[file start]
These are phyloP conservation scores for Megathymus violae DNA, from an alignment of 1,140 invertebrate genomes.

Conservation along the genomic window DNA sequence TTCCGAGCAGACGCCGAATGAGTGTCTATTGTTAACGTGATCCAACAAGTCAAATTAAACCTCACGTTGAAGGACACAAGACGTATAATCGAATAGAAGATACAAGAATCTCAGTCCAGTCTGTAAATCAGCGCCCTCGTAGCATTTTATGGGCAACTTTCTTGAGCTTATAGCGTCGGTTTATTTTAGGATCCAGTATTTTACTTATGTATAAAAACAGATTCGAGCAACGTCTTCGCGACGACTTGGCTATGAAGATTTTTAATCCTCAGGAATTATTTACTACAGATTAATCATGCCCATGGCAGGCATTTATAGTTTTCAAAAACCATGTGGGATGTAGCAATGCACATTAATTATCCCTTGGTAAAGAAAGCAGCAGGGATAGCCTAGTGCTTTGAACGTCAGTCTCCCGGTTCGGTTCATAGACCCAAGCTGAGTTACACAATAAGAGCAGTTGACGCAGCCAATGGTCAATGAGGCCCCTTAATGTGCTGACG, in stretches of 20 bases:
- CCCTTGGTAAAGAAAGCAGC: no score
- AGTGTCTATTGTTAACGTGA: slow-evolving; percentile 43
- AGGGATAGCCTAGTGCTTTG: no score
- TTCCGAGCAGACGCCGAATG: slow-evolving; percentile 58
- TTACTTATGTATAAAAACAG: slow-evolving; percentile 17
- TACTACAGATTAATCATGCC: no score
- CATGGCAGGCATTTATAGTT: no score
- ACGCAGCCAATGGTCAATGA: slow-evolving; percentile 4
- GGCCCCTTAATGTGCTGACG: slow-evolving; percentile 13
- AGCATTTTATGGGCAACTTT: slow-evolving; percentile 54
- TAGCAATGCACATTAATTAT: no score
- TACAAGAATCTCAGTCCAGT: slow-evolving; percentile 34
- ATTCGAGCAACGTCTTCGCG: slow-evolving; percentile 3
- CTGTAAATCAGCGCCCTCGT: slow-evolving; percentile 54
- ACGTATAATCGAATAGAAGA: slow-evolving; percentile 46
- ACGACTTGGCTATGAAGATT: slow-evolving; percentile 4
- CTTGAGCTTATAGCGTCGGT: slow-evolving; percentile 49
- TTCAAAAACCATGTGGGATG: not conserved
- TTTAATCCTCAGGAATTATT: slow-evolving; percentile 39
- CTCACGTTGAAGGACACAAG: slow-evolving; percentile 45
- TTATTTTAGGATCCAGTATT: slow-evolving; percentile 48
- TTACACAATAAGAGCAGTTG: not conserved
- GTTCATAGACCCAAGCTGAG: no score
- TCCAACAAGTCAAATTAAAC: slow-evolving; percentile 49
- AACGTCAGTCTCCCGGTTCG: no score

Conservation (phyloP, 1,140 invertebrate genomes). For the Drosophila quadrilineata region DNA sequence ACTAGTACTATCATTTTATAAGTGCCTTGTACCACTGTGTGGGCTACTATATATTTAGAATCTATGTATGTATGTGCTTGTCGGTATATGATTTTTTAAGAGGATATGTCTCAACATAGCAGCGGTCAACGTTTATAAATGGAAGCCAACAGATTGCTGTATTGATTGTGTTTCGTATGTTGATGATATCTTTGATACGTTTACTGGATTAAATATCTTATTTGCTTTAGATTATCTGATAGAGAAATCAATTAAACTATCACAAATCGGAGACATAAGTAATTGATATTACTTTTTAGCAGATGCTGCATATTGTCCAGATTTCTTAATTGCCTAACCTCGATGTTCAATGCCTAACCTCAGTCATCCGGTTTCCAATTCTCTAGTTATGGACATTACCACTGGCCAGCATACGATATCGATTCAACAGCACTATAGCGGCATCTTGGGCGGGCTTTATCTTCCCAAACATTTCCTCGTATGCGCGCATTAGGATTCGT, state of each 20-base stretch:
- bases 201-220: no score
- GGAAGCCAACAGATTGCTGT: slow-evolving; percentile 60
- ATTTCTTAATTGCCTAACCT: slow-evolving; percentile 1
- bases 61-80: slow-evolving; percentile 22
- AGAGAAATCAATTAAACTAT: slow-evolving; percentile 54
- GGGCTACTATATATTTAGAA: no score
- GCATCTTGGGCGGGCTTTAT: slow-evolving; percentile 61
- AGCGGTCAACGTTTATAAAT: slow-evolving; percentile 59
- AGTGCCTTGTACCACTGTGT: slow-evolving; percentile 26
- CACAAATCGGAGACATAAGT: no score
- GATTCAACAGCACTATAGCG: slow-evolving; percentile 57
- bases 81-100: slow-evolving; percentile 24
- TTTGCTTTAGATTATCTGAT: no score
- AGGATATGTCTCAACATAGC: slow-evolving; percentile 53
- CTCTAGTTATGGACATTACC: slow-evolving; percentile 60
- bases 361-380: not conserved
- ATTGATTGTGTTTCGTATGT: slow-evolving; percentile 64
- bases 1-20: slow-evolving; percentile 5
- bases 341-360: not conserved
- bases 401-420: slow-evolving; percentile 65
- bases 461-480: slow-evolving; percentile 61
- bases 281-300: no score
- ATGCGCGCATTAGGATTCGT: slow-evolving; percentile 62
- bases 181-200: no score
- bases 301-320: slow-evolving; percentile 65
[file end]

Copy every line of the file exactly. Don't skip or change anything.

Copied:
These are phyloP conservation scores for Megathymus violae DNA, from an alignment of 1,140 invertebrate genomes.

Conservation along the genomic window DNA sequence TTCCGAGCAGACGCCGAATGAGTGTCTATTGTTAACGTGATCCAACAAGTCAAATTAAACCTCACGTTGAAGGACACAAGACGTATAATCGAATAGAAGATACAAGAATCTCAGTCCAGTCTGTAAATCAGCGCCCTCGTAGCATTTTATGGGCAACTTTCTTGAGCTTATAGCGTCGGTTTATTTTAGGATCCAGTATTTTACTTATGTATAAAAACAGATTCGAGCAACGTCTTCGCGACGACTTGGCTATGAAGATTTTTAATCCTCAGGAATTATTTACTACAGATTAATCATGCCCATGGCAGGCATTTATAGTTTTCAAAAACCATGTGGGATGTAGCAATGCACATTAATTATCCCTTGGTAAAGAAAGCAGCAGGGATAGCCTAGTGCTTTGAACGTCAGTCTCCCGGTTCGGTTCATAGACCCAAGCTGAGTTACACAATAAGAGCAGTTGACGCAGCCAATGGTCAATGAGGCCCCTTAATGTGCTGACG, in stretches of 20 bases:
- CCCTTGGTAAAGAAAGCAGC: no score
- AGTGTCTATTGTTAACGTGA: slow-evolving; percentile 43
- AGGGATAGCCTAGTGCTTTG: no score
- TTCCGAGCAGACGCCGAATG: slow-evolving; percentile 58
- TTACTTATGTATAAAAACAG: slow-evolving; percentile 17
- TACTACAGATTAATCATGCC: no score
- CATGGCAGGCATTTATAGTT: no score
- ACGCAGCCAATGGTCAATGA: slow-evolving; percentile 4
- GGCCCCTTAATGTGCTGACG: slow-evolving; percentile 13
- AGCATTTTATGGGCAACTTT: slow-evolving; percentile 54
- TAGCAATGCACATTAATTAT: no score
- TACAAGAATCTCAGTCCAGT: slow-evolving; percentile 34
- ATTCGAGCAACGTCTTCGCG: slow-evolving; percentile 3
- CTGTAAATCAGCGCCCTCGT: slow-evolving; percentile 54
- ACGTATAATCGAATAGAAGA: slow-evolving; percentile 46
- ACGACTTGGCTATGAAGATT: slow-evolving; percentile 4
- CTTGAGCTTATAGCGTCGGT: slow-evolving; percentile 49
- TTCAAAAACCATGTGGGATG: not conserved
- TTTAATCCTCAGGAATTATT: slow-evolving; percentile 39
- CTCACGTTGAAGGACACAAG: slow-evolving; percentile 45
- TTATTTTAGGATCCAGTATT: slow-evolving; percentile 48
- TTACACAATAAGAGCAGTTG: not conserved
- GTTCATAGACCCAAGCTGAG: no score
- TCCAACAAGTCAAATTAAAC: slow-evolving; percentile 49
- AACGTCAGTCTCCCGGTTCG: no score

Conservation (phyloP, 1,140 invertebrate genomes). For the Drosophila quadrilineata region DNA sequence ACTAGTACTATCATTTTATAAGTGCCTTGTACCACTGTGTGGGCTACTATATATTTAGAATCTATGTATGTATGTGCTTGTCGGTATATGATTTTTTAAGAGGATATGTCTCAACATAGCAGCGGTCAACGTTTATAAATGGAAGCCAACAGATTGCTGTATTGATTGTGTTTCGTATGTTGATGATATCTTTGATACGTTTACTGGATTAAATATCTTATTTGCTTTAGATTATCTGATAGAGAAATCAATTAAACTATCACAAATCGGAGACATAAGTAATTGATATTACTTTTTAGCAGATGCTGCATATTGTCCAGATTTCTTAATTGCCTAACCTCGATGTTCAATGCCTAACCTCAGTCATCCGGTTTCCAATTCTCTAGTTATGGACATTACCACTGGCCAGCATACGATATCGATTCAACAGCACTATAGCGGCATCTTGGGCGGGCTTTATCTTCCCAAACATTTCCTCGTATGCGCGCATTAGGATTCGT, state of each 20-base stretch:
- bases 201-220: no score
- GGAAGCCAACAGATTGCTGT: slow-evolving; percentile 60
- ATTTCTTAATTGCCTAACCT: slow-evolving; percentile 1
- bases 61-80: slow-evolving; percentile 22
- AGAGAAATCAATTAAACTAT: slow-evolving; percentile 54
- GGGCTACTATATATTTAGAA: no score
- GCATCTTGGGCGGGCTTTAT: slow-evolving; percentile 61
- AGCGGTCAACGTTTATAAAT: slow-evolving; percentile 59
- AGTGCCTTGTACCACTGTGT: slow-evolving; percentile 26
- CACAAATCGGAGACATAAGT: no score
- GATTCAACAGCACTATAGCG: slow-evolving; percentile 57
- bases 81-100: slow-evolving; percentile 24
- TTTGCTTTAGATTATCTGAT: no score
- AGGATATGTCTCAACATAGC: slow-evolving; percentile 53
- CTCTAGTTATGGACATTACC: slow-evolving; percentile 60
- bases 361-380: not conserved
- ATTGATTGTGTTTCGTATGT: slow-evolving; percentile 64
- bases 1-20: slow-evolving; percentile 5
- bases 341-360: not conserved
- bases 401-420: slow-evolving; percentile 65
- bases 461-480: slow-evolving; percentile 61
- bases 281-300: no score
- ATGCGCGCATTAGGATTCGT: slow-evolving; percentile 62
- bases 181-200: no score
- bases 301-320: slow-evolving; percentile 65